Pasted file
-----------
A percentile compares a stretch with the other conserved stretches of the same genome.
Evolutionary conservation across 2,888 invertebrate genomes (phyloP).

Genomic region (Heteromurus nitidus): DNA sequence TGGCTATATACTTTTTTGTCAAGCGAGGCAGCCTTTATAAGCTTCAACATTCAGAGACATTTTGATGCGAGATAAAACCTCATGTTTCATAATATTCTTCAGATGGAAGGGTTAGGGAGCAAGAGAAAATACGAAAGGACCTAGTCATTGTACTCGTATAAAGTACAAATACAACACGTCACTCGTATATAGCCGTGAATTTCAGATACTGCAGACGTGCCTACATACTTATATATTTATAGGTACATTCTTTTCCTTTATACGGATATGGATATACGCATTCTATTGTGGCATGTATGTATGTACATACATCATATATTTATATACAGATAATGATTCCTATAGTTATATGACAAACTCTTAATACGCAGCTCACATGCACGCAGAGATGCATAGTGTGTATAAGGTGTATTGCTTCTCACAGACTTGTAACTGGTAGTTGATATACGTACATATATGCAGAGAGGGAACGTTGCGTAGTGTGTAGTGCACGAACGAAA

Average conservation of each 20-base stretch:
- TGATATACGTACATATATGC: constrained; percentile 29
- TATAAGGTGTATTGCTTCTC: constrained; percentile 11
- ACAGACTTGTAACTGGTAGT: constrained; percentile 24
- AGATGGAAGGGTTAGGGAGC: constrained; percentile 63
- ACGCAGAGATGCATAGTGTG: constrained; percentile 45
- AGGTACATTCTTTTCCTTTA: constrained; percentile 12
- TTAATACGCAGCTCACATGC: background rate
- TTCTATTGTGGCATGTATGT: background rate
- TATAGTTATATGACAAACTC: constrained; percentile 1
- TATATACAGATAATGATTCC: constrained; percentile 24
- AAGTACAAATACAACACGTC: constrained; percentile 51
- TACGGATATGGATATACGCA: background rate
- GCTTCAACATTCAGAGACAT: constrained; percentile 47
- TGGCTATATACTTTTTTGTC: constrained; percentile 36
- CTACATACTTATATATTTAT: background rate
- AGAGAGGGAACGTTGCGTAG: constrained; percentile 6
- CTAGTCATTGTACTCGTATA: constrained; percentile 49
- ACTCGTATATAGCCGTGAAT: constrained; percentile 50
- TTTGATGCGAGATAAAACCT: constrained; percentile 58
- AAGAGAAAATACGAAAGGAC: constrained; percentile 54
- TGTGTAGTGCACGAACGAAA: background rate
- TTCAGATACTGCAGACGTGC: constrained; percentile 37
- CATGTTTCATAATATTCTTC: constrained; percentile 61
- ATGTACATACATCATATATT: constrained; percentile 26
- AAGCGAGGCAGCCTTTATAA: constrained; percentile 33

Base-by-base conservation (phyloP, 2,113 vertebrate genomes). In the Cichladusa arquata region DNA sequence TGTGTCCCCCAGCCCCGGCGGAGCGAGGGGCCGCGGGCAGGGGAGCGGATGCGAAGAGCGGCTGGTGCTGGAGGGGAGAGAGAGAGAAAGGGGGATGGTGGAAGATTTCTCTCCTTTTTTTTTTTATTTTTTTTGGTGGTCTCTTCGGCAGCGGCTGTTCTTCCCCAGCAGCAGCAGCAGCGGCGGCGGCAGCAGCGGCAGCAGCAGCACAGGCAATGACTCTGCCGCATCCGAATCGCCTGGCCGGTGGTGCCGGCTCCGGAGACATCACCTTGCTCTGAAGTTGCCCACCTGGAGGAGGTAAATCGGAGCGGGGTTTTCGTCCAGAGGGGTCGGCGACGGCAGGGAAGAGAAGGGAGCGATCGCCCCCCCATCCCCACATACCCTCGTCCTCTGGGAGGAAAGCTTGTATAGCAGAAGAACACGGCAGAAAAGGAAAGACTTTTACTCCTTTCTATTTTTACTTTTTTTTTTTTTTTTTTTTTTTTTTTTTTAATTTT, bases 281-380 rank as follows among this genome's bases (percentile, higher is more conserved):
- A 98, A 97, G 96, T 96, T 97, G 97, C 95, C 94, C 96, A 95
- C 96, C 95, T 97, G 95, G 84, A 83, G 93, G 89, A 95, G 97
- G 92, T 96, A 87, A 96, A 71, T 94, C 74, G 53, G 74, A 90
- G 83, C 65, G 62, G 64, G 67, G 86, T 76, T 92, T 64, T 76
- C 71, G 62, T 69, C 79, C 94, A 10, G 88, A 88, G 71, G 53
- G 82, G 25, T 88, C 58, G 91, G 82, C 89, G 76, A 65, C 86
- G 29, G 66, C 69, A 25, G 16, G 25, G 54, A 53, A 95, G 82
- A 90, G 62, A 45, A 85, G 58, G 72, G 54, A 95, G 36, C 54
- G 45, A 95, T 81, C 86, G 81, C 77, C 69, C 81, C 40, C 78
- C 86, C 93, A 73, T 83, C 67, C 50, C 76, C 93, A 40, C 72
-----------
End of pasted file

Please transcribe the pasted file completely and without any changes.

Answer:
A percentile compares a stretch with the other conserved stretches of the same genome.
Evolutionary conservation across 2,888 invertebrate genomes (phyloP).

Genomic region (Heteromurus nitidus): DNA sequence TGGCTATATACTTTTTTGTCAAGCGAGGCAGCCTTTATAAGCTTCAACATTCAGAGACATTTTGATGCGAGATAAAACCTCATGTTTCATAATATTCTTCAGATGGAAGGGTTAGGGAGCAAGAGAAAATACGAAAGGACCTAGTCATTGTACTCGTATAAAGTACAAATACAACACGTCACTCGTATATAGCCGTGAATTTCAGATACTGCAGACGTGCCTACATACTTATATATTTATAGGTACATTCTTTTCCTTTATACGGATATGGATATACGCATTCTATTGTGGCATGTATGTATGTACATACATCATATATTTATATACAGATAATGATTCCTATAGTTATATGACAAACTCTTAATACGCAGCTCACATGCACGCAGAGATGCATAGTGTGTATAAGGTGTATTGCTTCTCACAGACTTGTAACTGGTAGTTGATATACGTACATATATGCAGAGAGGGAACGTTGCGTAGTGTGTAGTGCACGAACGAAA

Average conservation of each 20-base stretch:
- TGATATACGTACATATATGC: constrained; percentile 29
- TATAAGGTGTATTGCTTCTC: constrained; percentile 11
- ACAGACTTGTAACTGGTAGT: constrained; percentile 24
- AGATGGAAGGGTTAGGGAGC: constrained; percentile 63
- ACGCAGAGATGCATAGTGTG: constrained; percentile 45
- AGGTACATTCTTTTCCTTTA: constrained; percentile 12
- TTAATACGCAGCTCACATGC: background rate
- TTCTATTGTGGCATGTATGT: background rate
- TATAGTTATATGACAAACTC: constrained; percentile 1
- TATATACAGATAATGATTCC: constrained; percentile 24
- AAGTACAAATACAACACGTC: constrained; percentile 51
- TACGGATATGGATATACGCA: background rate
- GCTTCAACATTCAGAGACAT: constrained; percentile 47
- TGGCTATATACTTTTTTGTC: constrained; percentile 36
- CTACATACTTATATATTTAT: background rate
- AGAGAGGGAACGTTGCGTAG: constrained; percentile 6
- CTAGTCATTGTACTCGTATA: constrained; percentile 49
- ACTCGTATATAGCCGTGAAT: constrained; percentile 50
- TTTGATGCGAGATAAAACCT: constrained; percentile 58
- AAGAGAAAATACGAAAGGAC: constrained; percentile 54
- TGTGTAGTGCACGAACGAAA: background rate
- TTCAGATACTGCAGACGTGC: constrained; percentile 37
- CATGTTTCATAATATTCTTC: constrained; percentile 61
- ATGTACATACATCATATATT: constrained; percentile 26
- AAGCGAGGCAGCCTTTATAA: constrained; percentile 33

Base-by-base conservation (phyloP, 2,113 vertebrate genomes). In the Cichladusa arquata region DNA sequence TGTGTCCCCCAGCCCCGGCGGAGCGAGGGGCCGCGGGCAGGGGAGCGGATGCGAAGAGCGGCTGGTGCTGGAGGGGAGAGAGAGAGAAAGGGGGATGGTGGAAGATTTCTCTCCTTTTTTTTTTTATTTTTTTTGGTGGTCTCTTCGGCAGCGGCTGTTCTTCCCCAGCAGCAGCAGCAGCGGCGGCGGCAGCAGCGGCAGCAGCAGCACAGGCAATGACTCTGCCGCATCCGAATCGCCTGGCCGGTGGTGCCGGCTCCGGAGACATCACCTTGCTCTGAAGTTGCCCACCTGGAGGAGGTAAATCGGAGCGGGGTTTTCGTCCAGAGGGGTCGGCGACGGCAGGGAAGAGAAGGGAGCGATCGCCCCCCCATCCCCACATACCCTCGTCCTCTGGGAGGAAAGCTTGTATAGCAGAAGAACACGGCAGAAAAGGAAAGACTTTTACTCCTTTCTATTTTTACTTTTTTTTTTTTTTTTTTTTTTTTTTTTTTAATTTT, bases 281-380 rank as follows among this genome's bases (percentile, higher is more conserved):
- A 98, A 97, G 96, T 96, T 97, G 97, C 95, C 94, C 96, A 95
- C 96, C 95, T 97, G 95, G 84, A 83, G 93, G 89, A 95, G 97
- G 92, T 96, A 87, A 96, A 71, T 94, C 74, G 53, G 74, A 90
- G 83, C 65, G 62, G 64, G 67, G 86, T 76, T 92, T 64, T 76
- C 71, G 62, T 69, C 79, C 94, A 10, G 88, A 88, G 71, G 53
- G 82, G 25, T 88, C 58, G 91, G 82, C 89, G 76, A 65, C 86
- G 29, G 66, C 69, A 25, G 16, G 25, G 54, A 53, A 95, G 82
- A 90, G 62, A 45, A 85, G 58, G 72, G 54, A 95, G 36, C 54
- G 45, A 95, T 81, C 86, G 81, C 77, C 69, C 81, C 40, C 78
- C 86, C 93, A 73, T 83, C 67, C 50, C 76, C 93, A 40, C 72